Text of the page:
“Anytime,” Brady responds with forced ease. There isn’t far for Brady to go, but he still tries to detangle them slightly, feeling guilty and awkward. Jimmy must have the same idea, though, because he’s moving, too—

At first, Brady thinks their lips brushing is a mistake. A mistake he will hold in his heart and turn over and over forever, but—

Jimmy follows, even as Brady jerks and makes a stupid little noise. He’s never thought of his mouth being particularly sensitive, but it feels like his entire body sets on fire when Jimmy’s tongue just barely brushes the seam of his lips.

Brady can’t breathe. Maybe he’s too obvious about it, can’t quite pull off act like you’ve been there before , because Jimmy pulls back and asks, hesitantly, “Are you okay?”

“Yeah,” Brady wheezes. “Perfect. Just—”

Brady wants to put his hands on Jimmy, so he does, cups his jaw with one hand and twists the other into Jimmy’s barely grown-out curls. He’ll cut them off soon, but Brady’s grateful for them now, loves the softness of it even as Jimmy’s teeth just barely dig into his bottom lip. Their noses bump painfully when they move too quick, and it’s perfect, because it’s just more of Jimmy, kissing Brady, like he can’t get enough either.

Wind rattles against their window, sending a harsh draft into their room.

Jimmy swears. “It’s too fucking cold, oh my god. How is this Earth?”

Brady laughs, breathless, and pulls the blankets further over their heads.


° ° °


They wake up slow and sluggish, somehow overheating. Their shirts had ended up on the floor at some point, and Brady kicks off another layer of blankets to delay the inevitable. They just lie there for a long moment, not pretending to be asleep but not committing to being awake, either.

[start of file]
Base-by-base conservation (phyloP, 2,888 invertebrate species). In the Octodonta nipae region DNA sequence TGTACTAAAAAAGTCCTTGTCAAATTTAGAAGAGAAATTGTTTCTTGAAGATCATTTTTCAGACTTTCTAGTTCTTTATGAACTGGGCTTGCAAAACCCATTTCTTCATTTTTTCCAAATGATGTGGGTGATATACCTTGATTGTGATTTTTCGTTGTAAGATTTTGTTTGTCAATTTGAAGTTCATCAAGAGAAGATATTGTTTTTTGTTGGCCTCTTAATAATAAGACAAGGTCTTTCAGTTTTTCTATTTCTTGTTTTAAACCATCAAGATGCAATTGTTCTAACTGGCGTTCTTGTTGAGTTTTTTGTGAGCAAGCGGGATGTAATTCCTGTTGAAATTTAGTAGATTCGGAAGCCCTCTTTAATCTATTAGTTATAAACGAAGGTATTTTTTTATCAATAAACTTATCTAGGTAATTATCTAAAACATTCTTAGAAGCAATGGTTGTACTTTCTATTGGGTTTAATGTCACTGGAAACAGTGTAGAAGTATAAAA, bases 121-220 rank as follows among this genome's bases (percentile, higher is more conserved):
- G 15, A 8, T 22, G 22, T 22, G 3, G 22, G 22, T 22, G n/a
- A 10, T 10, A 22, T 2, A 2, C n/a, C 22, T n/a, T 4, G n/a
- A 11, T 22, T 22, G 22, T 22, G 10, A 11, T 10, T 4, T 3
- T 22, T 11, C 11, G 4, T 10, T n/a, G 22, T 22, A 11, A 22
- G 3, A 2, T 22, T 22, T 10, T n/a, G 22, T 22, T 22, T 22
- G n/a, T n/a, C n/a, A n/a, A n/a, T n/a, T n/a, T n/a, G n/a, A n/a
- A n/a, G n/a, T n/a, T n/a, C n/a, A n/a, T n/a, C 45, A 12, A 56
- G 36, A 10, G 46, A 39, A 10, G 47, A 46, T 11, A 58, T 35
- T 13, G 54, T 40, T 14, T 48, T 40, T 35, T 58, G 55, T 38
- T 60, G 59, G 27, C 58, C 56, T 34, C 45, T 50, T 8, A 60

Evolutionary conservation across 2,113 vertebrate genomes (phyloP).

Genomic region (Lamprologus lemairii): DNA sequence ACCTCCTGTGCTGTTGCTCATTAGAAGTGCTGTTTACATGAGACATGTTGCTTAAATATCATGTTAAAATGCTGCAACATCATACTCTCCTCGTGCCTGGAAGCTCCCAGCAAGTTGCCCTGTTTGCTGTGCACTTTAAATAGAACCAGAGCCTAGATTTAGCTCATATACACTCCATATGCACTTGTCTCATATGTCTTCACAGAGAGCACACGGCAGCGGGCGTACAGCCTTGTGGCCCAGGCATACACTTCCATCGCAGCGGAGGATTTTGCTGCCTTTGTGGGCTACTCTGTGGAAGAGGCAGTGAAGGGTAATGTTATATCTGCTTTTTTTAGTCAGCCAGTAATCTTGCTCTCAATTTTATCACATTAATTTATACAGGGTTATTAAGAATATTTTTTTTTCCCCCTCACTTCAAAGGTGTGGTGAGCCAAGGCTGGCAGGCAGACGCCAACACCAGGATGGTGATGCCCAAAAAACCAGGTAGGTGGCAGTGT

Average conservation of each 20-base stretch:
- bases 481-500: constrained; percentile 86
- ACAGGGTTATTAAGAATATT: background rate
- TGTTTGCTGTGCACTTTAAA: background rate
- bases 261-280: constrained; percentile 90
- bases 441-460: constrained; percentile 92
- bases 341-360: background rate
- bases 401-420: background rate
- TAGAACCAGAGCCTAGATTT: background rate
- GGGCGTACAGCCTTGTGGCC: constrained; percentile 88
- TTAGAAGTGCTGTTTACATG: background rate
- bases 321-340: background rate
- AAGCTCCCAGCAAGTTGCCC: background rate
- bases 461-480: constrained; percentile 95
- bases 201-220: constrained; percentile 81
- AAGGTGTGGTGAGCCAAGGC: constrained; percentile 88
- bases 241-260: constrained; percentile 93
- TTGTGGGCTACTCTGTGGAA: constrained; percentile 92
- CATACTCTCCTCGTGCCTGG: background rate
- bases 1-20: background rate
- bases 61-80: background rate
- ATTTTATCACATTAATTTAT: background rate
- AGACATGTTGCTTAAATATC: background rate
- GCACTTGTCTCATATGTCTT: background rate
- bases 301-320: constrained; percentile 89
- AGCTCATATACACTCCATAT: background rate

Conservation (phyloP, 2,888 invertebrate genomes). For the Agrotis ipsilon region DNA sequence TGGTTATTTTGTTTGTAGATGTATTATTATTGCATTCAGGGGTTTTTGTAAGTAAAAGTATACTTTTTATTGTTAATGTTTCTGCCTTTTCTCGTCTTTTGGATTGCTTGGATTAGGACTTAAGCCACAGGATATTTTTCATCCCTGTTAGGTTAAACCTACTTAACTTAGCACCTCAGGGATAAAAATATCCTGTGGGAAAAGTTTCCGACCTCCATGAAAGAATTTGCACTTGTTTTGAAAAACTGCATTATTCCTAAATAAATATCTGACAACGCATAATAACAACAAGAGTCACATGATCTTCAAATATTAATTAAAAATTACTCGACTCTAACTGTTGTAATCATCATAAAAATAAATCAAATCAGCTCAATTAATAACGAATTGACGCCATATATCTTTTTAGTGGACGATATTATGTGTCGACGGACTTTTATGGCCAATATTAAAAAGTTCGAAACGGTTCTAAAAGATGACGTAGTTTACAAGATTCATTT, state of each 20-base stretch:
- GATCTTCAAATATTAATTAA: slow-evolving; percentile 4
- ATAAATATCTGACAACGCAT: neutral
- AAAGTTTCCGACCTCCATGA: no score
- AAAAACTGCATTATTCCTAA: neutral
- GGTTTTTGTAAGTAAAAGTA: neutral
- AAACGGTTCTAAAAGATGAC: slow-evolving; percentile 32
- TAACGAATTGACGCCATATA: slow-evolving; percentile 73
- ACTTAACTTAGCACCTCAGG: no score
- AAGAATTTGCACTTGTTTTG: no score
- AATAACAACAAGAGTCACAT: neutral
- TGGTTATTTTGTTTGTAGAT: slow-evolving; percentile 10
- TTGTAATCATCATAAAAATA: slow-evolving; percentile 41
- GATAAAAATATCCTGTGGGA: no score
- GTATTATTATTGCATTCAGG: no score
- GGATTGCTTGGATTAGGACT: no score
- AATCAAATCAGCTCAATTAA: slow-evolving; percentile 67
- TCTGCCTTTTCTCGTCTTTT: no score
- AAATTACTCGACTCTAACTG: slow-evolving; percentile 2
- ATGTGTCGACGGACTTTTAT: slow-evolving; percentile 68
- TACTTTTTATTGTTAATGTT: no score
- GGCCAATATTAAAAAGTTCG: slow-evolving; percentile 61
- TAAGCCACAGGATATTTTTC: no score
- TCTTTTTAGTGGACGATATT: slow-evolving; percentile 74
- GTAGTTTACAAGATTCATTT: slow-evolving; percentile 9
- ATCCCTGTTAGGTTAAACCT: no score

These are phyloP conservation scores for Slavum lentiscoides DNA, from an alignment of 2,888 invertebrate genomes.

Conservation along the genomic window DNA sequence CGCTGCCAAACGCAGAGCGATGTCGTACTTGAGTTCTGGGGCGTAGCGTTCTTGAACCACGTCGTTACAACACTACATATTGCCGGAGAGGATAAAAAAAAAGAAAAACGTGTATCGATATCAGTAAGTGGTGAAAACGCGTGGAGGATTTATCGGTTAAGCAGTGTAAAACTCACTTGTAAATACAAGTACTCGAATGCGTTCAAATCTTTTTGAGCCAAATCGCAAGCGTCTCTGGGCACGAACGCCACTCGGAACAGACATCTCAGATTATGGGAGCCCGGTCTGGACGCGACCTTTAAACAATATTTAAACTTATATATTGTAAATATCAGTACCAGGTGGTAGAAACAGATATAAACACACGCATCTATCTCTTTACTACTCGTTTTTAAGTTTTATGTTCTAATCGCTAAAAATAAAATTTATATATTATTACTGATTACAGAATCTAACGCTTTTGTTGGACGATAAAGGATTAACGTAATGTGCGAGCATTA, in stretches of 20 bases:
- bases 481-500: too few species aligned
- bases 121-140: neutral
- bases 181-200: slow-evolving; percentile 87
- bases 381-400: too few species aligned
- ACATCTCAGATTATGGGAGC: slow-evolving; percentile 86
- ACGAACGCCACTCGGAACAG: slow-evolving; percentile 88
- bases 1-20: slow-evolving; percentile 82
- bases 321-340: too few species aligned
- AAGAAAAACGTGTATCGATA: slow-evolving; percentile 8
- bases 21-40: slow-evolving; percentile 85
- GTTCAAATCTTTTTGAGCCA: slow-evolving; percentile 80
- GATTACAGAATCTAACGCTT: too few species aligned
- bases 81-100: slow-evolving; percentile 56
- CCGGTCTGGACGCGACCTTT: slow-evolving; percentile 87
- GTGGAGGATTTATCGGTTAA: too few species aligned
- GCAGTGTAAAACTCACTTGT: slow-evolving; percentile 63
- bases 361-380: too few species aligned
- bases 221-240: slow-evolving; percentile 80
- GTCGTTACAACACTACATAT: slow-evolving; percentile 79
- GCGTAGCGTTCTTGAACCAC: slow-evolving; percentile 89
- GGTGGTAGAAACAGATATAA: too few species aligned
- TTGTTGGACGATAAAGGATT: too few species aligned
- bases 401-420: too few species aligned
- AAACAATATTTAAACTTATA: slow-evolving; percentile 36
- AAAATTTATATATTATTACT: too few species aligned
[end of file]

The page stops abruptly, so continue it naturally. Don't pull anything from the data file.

Brady’s not sure what he really ever thought would happen after; some were stupidly fantastical, them playing on the same NHL team and getting married and making a family, a picture so perfect it’d put his own parents to shame, others so anxiety-inducing they kept him up at night. This just felt… normal. Like another day. The threads tying him and Jimmy together in that little bed still felt fragile, but the morning sun just seemed to steady them. Brady didn’t want it to end.

Of course, the peace couldn’t last. The doorknob clicking is the only warning they get before Kevin is barging in. He has his backpack, and it’s stuffed past school supplies in a way that implies he isn’t going to leaving for awhile, even before he opens his mouth.

“Next year we’re living in the same building, this is fucking ridiculous,” Kevin says, throwing off his jacket and making himself comfortable on Jimmy’s empty bed. “My house counselor tried to rope me into hiking when I was trying to leave, like, please. No.”

It takes another oddly mundane moment for Kevin to look up sharply, somehow doing a double and triple take without ever looking away. He starts a couple times, “Why are you— when did— what— is that a hickey?”

Brady’s hand automatically jumps up to cover a sore spot on his next, and, well, that’s probably pretty incriminating. Kevin just snorts and says, “You know what? Can’t even say I’m surprised.”

He’s still muttering about housecest when Brady slides back under the covers. Soon, they’ll get dressed, brush their teeth, maybe start working on their own homework, but right now—

Jimmy’s smiling, but Brady still asks, “You good?”

“Yeah,” Jimmy says. “Great.”

“Great,” Brady echos, and it is. He could get used to this being their new normal.